Renovator aims for historic, not just old
By JON WILSON, Times Staff Writer
ST. PETERSBURG -- Once it stored cold treats for a steaming, subtropical city.
Now the former American Maid Ice Cream building at 1601 Third St. S, empty since 1991, might house the brain power behind another resource important here.
Owner George Rahdert plans to restore the two-story building on Salt Creek and lease space to a marine science research company.
Marine Desalination Systems would have 15 employees, about half of them Ph.Ds who hope to forge ties with the University of South Florida St. Petersburg College of Marine Science, Rahdert said.
Desalination turns seawater into a freshwater resource by extracting salt. The company Rahdert is courting would become part of the city-designated marine services district, which comprises a batch of nautical businesses near Bayboro Harbor.
But getting government permission to restore the building for the firm to use has posed a challenge, Rahdert said.
"This has been a nightmare project in dealing with the bureaucracy," said Rahdert, who has long been a critic of the city's permitting process. (Rahdert is a lawyer whose clients include the St. Petersburg Times.)
The key appears to be designating the building a historic landmark.
As simply an old building, it is subject to federal rules requiring it to be a minimum elevation above the designated flood zone.
This building is not high enough.
It also had deteriorated, making its assessed value $105,000. Federal regulations require improvements not to exceed half the property's value.
"They couldn't have been able to do what they wanted to do," said Julie Weston, the city's development services director.
"The city at one point recommended that we tear it down," Rahdert said.
But the rules are different for historic landmarks. The designation exempts some of the flood zone rules, including the base elevation requirement.
"(Rahdert) went back and forth with the city for some time," Weston said.
He decided to pursue the landmark designation.
"You can't rip up a historic building, and the object of preservation is to prevent the necessity of tearing one down," Rahdert said.
Built in 1925 for the ice cream company, the building was designed by Edgar Ferdon, who came here in 1903 and may have been the city's first architect.
Ferdon drew plans for several other significant city buildings, including two that still stand: First Congregational Church, at 256 Fourth St. N, and the Crislip Arcade, at 645 Central Ave.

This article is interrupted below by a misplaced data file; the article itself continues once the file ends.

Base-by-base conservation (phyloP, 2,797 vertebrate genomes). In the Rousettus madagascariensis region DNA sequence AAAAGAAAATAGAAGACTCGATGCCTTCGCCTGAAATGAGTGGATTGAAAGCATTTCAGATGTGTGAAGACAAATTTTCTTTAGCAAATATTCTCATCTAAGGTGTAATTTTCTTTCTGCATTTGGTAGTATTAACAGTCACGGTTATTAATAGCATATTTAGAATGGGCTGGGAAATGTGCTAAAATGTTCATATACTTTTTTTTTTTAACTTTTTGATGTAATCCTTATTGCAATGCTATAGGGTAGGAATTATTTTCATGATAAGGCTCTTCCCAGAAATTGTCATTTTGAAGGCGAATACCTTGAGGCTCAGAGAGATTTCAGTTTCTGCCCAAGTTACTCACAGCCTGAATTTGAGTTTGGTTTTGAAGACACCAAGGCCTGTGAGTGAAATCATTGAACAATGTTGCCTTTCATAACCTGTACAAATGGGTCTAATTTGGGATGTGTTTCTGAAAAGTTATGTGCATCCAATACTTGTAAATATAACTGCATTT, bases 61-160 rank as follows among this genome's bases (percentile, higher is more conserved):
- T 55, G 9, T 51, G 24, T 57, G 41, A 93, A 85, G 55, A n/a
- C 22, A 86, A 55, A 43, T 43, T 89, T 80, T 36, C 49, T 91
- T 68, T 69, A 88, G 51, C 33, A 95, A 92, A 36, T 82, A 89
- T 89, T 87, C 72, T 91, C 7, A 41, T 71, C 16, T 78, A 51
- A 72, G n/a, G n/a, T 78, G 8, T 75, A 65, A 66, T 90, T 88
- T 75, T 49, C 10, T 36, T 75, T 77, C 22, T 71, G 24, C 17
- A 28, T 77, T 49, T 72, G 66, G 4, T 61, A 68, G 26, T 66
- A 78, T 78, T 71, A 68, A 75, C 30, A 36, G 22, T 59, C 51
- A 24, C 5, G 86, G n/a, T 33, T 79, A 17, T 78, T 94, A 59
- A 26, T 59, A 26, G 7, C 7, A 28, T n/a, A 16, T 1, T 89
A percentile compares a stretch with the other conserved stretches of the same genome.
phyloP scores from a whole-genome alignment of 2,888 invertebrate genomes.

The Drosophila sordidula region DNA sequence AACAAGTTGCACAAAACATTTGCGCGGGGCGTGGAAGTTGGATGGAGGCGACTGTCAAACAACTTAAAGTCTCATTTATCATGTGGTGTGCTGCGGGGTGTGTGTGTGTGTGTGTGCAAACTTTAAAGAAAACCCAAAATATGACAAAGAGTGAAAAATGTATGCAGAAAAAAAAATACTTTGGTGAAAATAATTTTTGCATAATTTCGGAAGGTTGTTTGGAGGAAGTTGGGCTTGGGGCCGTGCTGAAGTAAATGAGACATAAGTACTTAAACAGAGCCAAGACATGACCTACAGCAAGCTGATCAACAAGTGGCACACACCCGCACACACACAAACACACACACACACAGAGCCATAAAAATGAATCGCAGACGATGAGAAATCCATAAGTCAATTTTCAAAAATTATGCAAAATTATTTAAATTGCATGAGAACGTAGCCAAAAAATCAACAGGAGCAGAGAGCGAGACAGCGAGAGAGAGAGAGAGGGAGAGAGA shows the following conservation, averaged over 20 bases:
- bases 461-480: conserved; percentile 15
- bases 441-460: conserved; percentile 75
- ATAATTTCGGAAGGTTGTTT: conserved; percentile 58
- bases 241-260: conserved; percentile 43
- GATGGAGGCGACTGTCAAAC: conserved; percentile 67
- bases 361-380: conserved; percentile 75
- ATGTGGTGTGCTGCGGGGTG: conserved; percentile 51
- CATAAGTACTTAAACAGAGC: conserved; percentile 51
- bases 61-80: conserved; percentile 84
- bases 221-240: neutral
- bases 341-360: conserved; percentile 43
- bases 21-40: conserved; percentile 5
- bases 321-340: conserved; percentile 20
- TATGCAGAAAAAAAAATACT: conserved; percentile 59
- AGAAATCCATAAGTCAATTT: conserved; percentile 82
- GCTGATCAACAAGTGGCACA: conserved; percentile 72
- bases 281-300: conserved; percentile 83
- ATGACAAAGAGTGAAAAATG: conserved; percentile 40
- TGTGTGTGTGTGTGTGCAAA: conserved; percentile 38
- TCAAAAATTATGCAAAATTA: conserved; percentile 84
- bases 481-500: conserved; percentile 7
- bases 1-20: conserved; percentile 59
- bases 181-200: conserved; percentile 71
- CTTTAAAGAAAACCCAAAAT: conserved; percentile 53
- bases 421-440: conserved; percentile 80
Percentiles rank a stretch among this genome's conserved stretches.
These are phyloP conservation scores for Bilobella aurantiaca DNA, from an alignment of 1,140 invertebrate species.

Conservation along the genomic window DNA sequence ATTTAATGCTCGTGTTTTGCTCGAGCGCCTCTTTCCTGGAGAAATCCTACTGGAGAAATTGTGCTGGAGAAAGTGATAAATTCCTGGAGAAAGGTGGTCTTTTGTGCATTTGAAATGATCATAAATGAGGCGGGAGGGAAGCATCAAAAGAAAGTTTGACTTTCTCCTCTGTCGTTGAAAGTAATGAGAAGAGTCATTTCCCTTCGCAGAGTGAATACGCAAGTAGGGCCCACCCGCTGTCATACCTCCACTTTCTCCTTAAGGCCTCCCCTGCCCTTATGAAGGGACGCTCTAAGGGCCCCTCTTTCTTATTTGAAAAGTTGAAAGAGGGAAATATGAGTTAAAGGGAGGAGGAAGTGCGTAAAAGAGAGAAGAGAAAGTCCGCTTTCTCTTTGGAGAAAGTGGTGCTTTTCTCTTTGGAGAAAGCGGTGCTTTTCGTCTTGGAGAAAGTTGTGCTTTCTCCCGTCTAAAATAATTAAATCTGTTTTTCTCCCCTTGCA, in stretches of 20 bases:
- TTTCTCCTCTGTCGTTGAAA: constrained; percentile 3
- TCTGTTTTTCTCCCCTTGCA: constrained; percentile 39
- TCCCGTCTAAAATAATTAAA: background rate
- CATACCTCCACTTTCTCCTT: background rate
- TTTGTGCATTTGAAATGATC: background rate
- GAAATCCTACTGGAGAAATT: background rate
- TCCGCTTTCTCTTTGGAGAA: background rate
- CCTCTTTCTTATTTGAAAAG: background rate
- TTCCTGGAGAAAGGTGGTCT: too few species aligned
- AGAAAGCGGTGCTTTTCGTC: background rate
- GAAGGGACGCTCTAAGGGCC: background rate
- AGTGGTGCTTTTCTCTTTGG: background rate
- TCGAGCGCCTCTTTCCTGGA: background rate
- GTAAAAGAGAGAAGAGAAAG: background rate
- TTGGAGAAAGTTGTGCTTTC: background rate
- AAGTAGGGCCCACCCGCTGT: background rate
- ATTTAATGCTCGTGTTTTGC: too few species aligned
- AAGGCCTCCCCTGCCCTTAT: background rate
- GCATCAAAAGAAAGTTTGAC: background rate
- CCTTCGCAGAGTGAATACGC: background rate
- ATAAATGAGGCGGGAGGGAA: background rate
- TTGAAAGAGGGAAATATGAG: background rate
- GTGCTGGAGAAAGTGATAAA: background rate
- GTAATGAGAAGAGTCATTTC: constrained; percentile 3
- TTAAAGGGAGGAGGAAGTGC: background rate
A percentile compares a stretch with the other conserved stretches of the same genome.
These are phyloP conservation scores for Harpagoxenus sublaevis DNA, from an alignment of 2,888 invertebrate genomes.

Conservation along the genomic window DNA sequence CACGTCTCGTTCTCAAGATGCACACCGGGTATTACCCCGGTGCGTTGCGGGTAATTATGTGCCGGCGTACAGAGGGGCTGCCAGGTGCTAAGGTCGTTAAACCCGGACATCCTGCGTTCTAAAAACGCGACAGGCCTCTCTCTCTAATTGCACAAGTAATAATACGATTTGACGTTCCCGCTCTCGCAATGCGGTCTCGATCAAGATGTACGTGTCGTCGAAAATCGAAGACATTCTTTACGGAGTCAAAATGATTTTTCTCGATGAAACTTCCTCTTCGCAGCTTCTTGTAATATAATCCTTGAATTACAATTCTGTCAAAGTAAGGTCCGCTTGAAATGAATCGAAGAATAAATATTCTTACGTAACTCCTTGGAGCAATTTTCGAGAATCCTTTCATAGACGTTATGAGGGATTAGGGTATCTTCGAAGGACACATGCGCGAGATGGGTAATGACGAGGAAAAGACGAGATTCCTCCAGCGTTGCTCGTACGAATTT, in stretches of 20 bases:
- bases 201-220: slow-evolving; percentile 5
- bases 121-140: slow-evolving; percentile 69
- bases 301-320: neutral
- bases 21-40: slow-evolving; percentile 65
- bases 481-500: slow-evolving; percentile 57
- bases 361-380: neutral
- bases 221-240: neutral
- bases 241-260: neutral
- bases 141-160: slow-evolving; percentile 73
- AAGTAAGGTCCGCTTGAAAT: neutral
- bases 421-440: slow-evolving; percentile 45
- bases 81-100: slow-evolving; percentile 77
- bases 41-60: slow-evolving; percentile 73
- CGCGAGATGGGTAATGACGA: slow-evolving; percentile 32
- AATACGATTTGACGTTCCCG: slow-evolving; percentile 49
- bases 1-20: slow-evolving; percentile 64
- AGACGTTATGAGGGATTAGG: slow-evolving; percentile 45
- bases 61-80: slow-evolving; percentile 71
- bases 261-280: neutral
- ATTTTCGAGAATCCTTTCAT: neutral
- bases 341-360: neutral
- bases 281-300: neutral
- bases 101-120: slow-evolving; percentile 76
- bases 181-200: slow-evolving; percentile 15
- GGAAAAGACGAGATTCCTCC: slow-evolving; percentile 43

City ordinances require a property to meet one of nine criteria to be landmark-eligible. The ice cream building meets two, say city planners, both stemming from its connection with Ferdon.
The seven-member Historic Preservation Commission unanimously approved the designation last month. The City Council has final say and will consider the designation Thursday at a public hearing.
The final permit for the restoration work is pending the council's approval.
Some preliminary work has been done at the site. It became an issue with the codes enforcement department, said director Sally Eichler. Some work was done without the right permit, she said.
Eichler said no enforcement action is being taken because Rahdert is working with the development services department to resolve problems.
Rahdert said his contractor received several partial permits, but that the one to allow complete restoration won't be issued until the landmark designation is final.
Meanwhile, the codes enforcement officer who had been keeping tabs on the work has been reassigned to another neighborhood.
But the new assignment had nothing to do with Rahdert's building, Eichler said.
"I'm not interested in manipulating. I was not asked to remove (the officer) based on this case. Had I been asked, it would not have carried any weight," Eichler said.
As a major downtown developer and one of the Times' lawyers, Rahdert is often regarded as influential. But he said he receives no special favors from the city.
"If waiting six months for a permit is a special favor, I want no more special favors," Rahdert said.
He bought the building in August for $350,000, began working with architects soon afterward and submitted plans to the city in November.
"The only comment I've had to the mayor was to cite an example of how the system is failing us," Rahdert said.
Rahdert and perhaps 30 architects and building contractors attended recent meetings with officials to talk about what they see as problems with the city regulatory agencies.
"I really started to raise a stink about this. When (Marine Desalination Systems) had an offer to locate in Hawaii, we were on the verge of losing this gemstone development for the community, and so I thought it needed to go beyond the building department."
Rahdert said there should be room in the 16,000- to 18,000-square-foot building for more than one tenant.
"Our interest would be to get other high-tech, scientific organizations," he said.
Besides housing the ice cream company, the building -- which is next to the stomach-lurching Third Street hump known as Thrill Hill -- was also a dairy that operated under several names. It is sometimes known as the Sealtest building.
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